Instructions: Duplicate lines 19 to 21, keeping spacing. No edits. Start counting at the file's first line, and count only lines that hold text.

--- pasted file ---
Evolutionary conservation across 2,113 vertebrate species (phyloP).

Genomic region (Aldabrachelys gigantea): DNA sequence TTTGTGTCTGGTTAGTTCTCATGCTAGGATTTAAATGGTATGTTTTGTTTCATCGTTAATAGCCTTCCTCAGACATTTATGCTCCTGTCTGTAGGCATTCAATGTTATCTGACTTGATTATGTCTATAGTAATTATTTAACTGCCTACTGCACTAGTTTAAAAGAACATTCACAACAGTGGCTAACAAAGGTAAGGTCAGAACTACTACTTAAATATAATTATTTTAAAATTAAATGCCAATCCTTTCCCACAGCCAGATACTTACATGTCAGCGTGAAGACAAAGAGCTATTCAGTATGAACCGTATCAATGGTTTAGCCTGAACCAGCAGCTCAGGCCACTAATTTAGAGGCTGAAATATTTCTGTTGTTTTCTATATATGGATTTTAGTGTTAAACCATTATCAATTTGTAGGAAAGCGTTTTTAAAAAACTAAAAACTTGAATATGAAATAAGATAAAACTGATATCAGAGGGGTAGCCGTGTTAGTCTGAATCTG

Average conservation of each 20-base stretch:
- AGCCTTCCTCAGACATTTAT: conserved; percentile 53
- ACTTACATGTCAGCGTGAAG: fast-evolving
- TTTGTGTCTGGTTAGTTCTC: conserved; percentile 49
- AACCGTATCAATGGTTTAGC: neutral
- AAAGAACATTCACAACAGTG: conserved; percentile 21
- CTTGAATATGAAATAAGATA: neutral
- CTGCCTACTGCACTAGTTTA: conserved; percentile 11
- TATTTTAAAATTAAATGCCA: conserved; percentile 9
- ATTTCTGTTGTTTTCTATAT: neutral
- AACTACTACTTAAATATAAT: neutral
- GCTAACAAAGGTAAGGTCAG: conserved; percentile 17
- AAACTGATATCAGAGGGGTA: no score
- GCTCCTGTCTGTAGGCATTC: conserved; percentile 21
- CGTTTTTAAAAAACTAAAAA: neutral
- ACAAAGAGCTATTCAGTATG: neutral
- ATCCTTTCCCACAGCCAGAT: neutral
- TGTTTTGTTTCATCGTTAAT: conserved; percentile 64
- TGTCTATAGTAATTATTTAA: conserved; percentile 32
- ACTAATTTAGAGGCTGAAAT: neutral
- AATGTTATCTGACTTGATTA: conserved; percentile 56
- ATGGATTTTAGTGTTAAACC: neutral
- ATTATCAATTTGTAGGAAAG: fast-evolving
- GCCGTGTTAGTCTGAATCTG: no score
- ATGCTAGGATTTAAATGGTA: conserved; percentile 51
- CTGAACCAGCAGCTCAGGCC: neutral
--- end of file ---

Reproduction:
- ATCCTTTCCCACAGCCAGAT: neutral
- TGTTTTGTTTCATCGTTAAT: conserved; percentile 64
- TGTCTATAGTAATTATTTAA: conserved; percentile 32